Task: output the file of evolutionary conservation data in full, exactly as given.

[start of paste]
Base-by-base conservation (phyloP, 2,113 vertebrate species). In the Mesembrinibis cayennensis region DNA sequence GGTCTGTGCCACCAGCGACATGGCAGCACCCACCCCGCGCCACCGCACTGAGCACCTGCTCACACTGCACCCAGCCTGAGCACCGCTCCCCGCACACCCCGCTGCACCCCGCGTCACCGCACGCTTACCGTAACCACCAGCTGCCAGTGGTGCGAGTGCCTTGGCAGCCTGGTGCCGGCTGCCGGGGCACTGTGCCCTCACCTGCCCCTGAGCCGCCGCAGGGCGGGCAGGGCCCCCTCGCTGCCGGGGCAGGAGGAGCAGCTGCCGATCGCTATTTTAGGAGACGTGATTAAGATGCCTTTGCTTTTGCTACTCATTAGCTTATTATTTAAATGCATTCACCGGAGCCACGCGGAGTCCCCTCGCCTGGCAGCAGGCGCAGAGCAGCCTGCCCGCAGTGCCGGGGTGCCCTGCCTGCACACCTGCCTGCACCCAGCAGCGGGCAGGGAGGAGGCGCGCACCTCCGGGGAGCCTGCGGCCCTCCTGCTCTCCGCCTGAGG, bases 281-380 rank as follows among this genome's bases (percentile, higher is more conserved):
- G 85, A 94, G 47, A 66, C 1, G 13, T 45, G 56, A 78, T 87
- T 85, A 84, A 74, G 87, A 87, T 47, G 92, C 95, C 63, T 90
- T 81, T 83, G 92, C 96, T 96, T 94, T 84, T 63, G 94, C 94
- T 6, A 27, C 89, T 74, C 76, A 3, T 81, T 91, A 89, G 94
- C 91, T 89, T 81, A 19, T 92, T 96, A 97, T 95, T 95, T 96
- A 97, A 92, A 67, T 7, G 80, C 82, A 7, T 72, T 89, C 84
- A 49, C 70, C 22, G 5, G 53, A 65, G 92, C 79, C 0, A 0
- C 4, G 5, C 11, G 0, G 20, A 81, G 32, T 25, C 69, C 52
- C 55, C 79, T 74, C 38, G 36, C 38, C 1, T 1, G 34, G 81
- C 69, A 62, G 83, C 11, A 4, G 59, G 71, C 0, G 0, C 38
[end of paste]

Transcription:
Base-by-base conservation (phyloP, 2,113 vertebrate species). In the Mesembrinibis cayennensis region DNA sequence GGTCTGTGCCACCAGCGACATGGCAGCACCCACCCCGCGCCACCGCACTGAGCACCTGCTCACACTGCACCCAGCCTGAGCACCGCTCCCCGCACACCCCGCTGCACCCCGCGTCACCGCACGCTTACCGTAACCACCAGCTGCCAGTGGTGCGAGTGCCTTGGCAGCCTGGTGCCGGCTGCCGGGGCACTGTGCCCTCACCTGCCCCTGAGCCGCCGCAGGGCGGGCAGGGCCCCCTCGCTGCCGGGGCAGGAGGAGCAGCTGCCGATCGCTATTTTAGGAGACGTGATTAAGATGCCTTTGCTTTTGCTACTCATTAGCTTATTATTTAAATGCATTCACCGGAGCCACGCGGAGTCCCCTCGCCTGGCAGCAGGCGCAGAGCAGCCTGCCCGCAGTGCCGGGGTGCCCTGCCTGCACACCTGCCTGCACCCAGCAGCGGGCAGGGAGGAGGCGCGCACCTCCGGGGAGCCTGCGGCCCTCCTGCTCTCCGCCTGAGG, bases 281-380 rank as follows among this genome's bases (percentile, higher is more conserved):
- G 85, A 94, G 47, A 66, C 1, G 13, T 45, G 56, A 78, T 87
- T 85, A 84, A 74, G 87, A 87, T 47, G 92, C 95, C 63, T 90
- T 81, T 83, G 92, C 96, T 96, T 94, T 84, T 63, G 94, C 94
- T 6, A 27, C 89, T 74, C 76, A 3, T 81, T 91, A 89, G 94
- C 91, T 89, T 81, A 19, T 92, T 96, A 97, T 95, T 95, T 96
- A 97, A 92, A 67, T 7, G 80, C 82, A 7, T 72, T 89, C 84
- A 49, C 70, C 22, G 5, G 53, A 65, G 92, C 79, C 0, A 0
- C 4, G 5, C 11, G 0, G 20, A 81, G 32, T 25, C 69, C 52
- C 55, C 79, T 74, C 38, G 36, C 38, C 1, T 1, G 34, G 81
- C 69, A 62, G 83, C 11, A 4, G 59, G 71, C 0, G 0, C 38